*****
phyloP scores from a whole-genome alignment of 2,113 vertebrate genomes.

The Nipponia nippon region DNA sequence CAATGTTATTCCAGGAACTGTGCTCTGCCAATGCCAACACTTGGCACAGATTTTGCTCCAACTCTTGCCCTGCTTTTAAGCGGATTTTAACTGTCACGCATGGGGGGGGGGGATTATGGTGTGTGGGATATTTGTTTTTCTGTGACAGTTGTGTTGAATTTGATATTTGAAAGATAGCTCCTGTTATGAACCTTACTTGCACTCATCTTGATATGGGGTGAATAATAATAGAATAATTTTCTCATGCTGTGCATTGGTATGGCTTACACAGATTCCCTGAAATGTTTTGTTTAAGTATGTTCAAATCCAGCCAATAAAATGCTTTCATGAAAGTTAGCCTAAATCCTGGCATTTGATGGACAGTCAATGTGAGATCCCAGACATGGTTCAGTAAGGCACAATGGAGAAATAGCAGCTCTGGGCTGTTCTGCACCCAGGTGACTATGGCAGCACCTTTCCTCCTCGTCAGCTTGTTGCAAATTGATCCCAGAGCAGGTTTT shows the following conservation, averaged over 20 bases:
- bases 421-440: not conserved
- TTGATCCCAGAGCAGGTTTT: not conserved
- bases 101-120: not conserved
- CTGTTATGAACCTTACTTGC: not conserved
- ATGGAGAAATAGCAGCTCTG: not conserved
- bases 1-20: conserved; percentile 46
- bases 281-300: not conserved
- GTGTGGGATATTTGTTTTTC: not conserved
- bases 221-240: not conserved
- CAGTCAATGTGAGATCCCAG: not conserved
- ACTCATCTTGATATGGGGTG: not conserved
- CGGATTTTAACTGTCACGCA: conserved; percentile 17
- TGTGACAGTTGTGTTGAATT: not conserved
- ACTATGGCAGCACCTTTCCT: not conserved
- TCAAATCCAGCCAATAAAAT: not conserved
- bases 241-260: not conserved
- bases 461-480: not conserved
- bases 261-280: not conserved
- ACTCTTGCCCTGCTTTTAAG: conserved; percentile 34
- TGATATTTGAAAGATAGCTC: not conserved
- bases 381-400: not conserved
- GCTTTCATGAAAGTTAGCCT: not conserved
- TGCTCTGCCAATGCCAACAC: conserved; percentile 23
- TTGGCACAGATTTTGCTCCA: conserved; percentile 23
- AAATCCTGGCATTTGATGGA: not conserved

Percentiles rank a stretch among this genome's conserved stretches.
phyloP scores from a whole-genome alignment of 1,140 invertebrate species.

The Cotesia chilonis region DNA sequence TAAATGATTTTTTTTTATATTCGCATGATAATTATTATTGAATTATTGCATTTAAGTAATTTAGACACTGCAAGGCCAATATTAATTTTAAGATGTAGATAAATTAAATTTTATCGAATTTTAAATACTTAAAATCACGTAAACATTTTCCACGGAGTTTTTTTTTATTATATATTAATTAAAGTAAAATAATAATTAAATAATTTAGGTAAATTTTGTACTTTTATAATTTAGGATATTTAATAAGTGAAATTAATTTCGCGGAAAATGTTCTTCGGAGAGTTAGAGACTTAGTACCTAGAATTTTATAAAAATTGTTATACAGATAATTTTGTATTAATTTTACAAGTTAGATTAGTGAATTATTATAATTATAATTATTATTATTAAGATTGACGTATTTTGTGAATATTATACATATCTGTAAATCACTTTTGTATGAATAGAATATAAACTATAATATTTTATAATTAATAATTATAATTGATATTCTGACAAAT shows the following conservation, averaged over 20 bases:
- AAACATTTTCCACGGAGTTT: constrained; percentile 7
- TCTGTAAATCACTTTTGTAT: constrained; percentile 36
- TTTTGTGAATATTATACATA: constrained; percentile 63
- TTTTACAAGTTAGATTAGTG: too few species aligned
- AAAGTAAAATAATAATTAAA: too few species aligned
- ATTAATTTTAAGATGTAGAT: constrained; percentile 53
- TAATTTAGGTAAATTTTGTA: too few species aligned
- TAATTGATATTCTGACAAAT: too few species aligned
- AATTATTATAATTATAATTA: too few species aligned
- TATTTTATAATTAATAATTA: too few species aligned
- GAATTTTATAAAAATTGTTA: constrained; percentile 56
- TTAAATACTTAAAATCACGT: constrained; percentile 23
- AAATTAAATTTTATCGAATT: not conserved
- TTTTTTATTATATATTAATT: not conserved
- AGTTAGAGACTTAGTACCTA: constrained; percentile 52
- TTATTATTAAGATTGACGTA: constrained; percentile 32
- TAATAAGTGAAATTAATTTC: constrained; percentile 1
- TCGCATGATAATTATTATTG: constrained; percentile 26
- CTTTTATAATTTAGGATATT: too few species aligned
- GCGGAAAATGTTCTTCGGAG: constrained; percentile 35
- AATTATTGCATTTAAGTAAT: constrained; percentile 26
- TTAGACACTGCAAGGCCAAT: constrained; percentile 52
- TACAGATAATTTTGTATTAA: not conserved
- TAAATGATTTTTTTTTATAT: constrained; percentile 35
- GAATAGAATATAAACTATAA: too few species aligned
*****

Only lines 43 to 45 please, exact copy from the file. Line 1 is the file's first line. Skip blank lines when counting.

- AAATTAAATTTTATCGAATT: not conserved
- TTTTTTATTATATATTAATT: not conserved
- AGTTAGAGACTTAGTACCTA: constrained; percentile 52